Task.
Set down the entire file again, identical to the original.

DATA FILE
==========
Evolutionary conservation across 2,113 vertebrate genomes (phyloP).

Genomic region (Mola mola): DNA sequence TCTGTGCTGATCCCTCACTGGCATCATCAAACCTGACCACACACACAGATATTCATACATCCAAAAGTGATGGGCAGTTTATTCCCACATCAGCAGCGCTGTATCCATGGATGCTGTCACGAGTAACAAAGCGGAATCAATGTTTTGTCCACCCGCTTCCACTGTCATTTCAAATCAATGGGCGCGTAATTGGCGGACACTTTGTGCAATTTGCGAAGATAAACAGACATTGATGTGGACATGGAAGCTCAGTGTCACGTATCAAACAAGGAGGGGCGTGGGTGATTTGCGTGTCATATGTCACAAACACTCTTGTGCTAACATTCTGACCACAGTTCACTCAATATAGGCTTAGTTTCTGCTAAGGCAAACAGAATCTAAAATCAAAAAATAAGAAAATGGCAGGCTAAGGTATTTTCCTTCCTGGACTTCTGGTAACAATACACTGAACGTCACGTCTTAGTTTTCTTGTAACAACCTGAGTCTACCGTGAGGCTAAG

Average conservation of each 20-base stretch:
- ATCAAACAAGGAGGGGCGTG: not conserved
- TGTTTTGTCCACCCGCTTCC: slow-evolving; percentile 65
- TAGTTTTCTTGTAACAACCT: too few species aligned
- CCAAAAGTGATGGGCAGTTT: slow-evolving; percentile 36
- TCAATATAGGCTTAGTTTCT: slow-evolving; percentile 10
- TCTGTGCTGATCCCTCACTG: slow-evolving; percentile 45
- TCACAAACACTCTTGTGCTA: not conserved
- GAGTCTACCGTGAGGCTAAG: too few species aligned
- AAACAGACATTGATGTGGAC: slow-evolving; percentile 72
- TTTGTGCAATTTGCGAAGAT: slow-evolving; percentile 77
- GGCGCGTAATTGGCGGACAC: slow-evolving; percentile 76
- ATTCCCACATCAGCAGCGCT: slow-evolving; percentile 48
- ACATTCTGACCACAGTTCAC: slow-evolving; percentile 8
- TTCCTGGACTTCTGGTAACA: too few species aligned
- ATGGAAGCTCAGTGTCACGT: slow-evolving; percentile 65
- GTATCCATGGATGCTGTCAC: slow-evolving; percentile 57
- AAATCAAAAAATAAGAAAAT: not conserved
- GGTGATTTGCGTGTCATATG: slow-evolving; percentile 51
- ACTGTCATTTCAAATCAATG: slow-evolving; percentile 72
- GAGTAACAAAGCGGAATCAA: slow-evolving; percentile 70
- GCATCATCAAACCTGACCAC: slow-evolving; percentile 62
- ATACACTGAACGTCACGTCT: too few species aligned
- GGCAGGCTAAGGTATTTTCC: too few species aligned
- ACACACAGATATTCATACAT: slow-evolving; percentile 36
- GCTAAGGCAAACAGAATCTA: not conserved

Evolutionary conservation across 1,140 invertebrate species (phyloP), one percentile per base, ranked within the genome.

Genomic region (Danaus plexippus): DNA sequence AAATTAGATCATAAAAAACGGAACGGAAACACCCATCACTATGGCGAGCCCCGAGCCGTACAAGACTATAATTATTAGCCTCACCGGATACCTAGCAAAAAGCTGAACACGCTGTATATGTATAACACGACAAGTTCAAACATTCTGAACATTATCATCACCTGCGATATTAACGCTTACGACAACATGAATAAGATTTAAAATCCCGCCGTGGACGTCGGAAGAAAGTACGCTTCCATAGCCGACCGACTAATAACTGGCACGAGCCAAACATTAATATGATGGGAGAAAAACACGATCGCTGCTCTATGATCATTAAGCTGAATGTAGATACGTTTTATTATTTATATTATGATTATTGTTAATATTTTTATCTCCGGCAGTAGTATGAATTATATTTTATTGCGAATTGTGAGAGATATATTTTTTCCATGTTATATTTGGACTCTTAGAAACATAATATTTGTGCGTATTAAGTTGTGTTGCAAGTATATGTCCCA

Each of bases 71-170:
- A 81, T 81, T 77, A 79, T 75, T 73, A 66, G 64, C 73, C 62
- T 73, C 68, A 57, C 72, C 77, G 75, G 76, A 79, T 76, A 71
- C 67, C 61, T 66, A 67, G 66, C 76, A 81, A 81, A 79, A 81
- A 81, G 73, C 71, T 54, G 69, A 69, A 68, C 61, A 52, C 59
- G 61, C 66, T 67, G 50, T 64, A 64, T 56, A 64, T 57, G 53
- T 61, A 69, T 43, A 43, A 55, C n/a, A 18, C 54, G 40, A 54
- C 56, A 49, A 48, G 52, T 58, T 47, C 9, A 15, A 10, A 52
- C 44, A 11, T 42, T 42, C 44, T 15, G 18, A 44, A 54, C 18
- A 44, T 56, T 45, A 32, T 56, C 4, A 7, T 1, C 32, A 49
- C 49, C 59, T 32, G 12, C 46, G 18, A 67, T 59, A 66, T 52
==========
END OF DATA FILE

Evolutionary conservation across 2,113 vertebrate genomes (phyloP).

Genomic region (Mola mola): DNA sequence TCTGTGCTGATCCCTCACTGGCATCATCAAACCTGACCACACACACAGATATTCATACATCCAAAAGTGATGGGCAGTTTATTCCCACATCAGCAGCGCTGTATCCATGGATGCTGTCACGAGTAACAAAGCGGAATCAATGTTTTGTCCACCCGCTTCCACTGTCATTTCAAATCAATGGGCGCGTAATTGGCGGACACTTTGTGCAATTTGCGAAGATAAACAGACATTGATGTGGACATGGAAGCTCAGTGTCACGTATCAAACAAGGAGGGGCGTGGGTGATTTGCGTGTCATATGTCACAAACACTCTTGTGCTAACATTCTGACCACAGTTCACTCAATATAGGCTTAGTTTCTGCTAAGGCAAACAGAATCTAAAATCAAAAAATAAGAAAATGGCAGGCTAAGGTATTTTCCTTCCTGGACTTCTGGTAACAATACACTGAACGTCACGTCTTAGTTTTCTTGTAACAACCTGAGTCTACCGTGAGGCTAAG

Average conservation of each 20-base stretch:
- ATCAAACAAGGAGGGGCGTG: not conserved
- TGTTTTGTCCACCCGCTTCC: slow-evolving; percentile 65
- TAGTTTTCTTGTAACAACCT: too few species aligned
- CCAAAAGTGATGGGCAGTTT: slow-evolving; percentile 36
- TCAATATAGGCTTAGTTTCT: slow-evolving; percentile 10
- TCTGTGCTGATCCCTCACTG: slow-evolving; percentile 45
- TCACAAACACTCTTGTGCTA: not conserved
- GAGTCTACCGTGAGGCTAAG: too few species aligned
- AAACAGACATTGATGTGGAC: slow-evolving; percentile 72
- TTTGTGCAATTTGCGAAGAT: slow-evolving; percentile 77
- GGCGCGTAATTGGCGGACAC: slow-evolving; percentile 76
- ATTCCCACATCAGCAGCGCT: slow-evolving; percentile 48
- ACATTCTGACCACAGTTCAC: slow-evolving; percentile 8
- TTCCTGGACTTCTGGTAACA: too few species aligned
- ATGGAAGCTCAGTGTCACGT: slow-evolving; percentile 65
- GTATCCATGGATGCTGTCAC: slow-evolving; percentile 57
- AAATCAAAAAATAAGAAAAT: not conserved
- GGTGATTTGCGTGTCATATG: slow-evolving; percentile 51
- ACTGTCATTTCAAATCAATG: slow-evolving; percentile 72
- GAGTAACAAAGCGGAATCAA: slow-evolving; percentile 70
- GCATCATCAAACCTGACCAC: slow-evolving; percentile 62
- ATACACTGAACGTCACGTCT: too few species aligned
- GGCAGGCTAAGGTATTTTCC: too few species aligned
- ACACACAGATATTCATACAT: slow-evolving; percentile 36
- GCTAAGGCAAACAGAATCTA: not conserved

Evolutionary conservation across 1,140 invertebrate species (phyloP), one percentile per base, ranked within the genome.

Genomic region (Danaus plexippus): DNA sequence AAATTAGATCATAAAAAACGGAACGGAAACACCCATCACTATGGCGAGCCCCGAGCCGTACAAGACTATAATTATTAGCCTCACCGGATACCTAGCAAAAAGCTGAACACGCTGTATATGTATAACACGACAAGTTCAAACATTCTGAACATTATCATCACCTGCGATATTAACGCTTACGACAACATGAATAAGATTTAAAATCCCGCCGTGGACGTCGGAAGAAAGTACGCTTCCATAGCCGACCGACTAATAACTGGCACGAGCCAAACATTAATATGATGGGAGAAAAACACGATCGCTGCTCTATGATCATTAAGCTGAATGTAGATACGTTTTATTATTTATATTATGATTATTGTTAATATTTTTATCTCCGGCAGTAGTATGAATTATATTTTATTGCGAATTGTGAGAGATATATTTTTTCCATGTTATATTTGGACTCTTAGAAACATAATATTTGTGCGTATTAAGTTGTGTTGCAAGTATATGTCCCA

Each of bases 71-170:
- A 81, T 81, T 77, A 79, T 75, T 73, A 66, G 64, C 73, C 62
- T 73, C 68, A 57, C 72, C 77, G 75, G 76, A 79, T 76, A 71
- C 67, C 61, T 66, A 67, G 66, C 76, A 81, A 81, A 79, A 81
- A 81, G 73, C 71, T 54, G 69, A 69, A 68, C 61, A 52, C 59
- G 61, C 66, T 67, G 50, T 64, A 64, T 56, A 64, T 57, G 53
- T 61, A 69, T 43, A 43, A 55, C n/a, A 18, C 54, G 40, A 54
- C 56, A 49, A 48, G 52, T 58, T 47, C 9, A 15, A 10, A 52
- C 44, A 11, T 42, T 42, C 44, T 15, G 18, A 44, A 54, C 18
- A 44, T 56, T 45, A 32, T 56, C 4, A 7, T 1, C 32, A 49
- C 49, C 59, T 32, G 12, C 46, G 18, A 67, T 59, A 66, T 52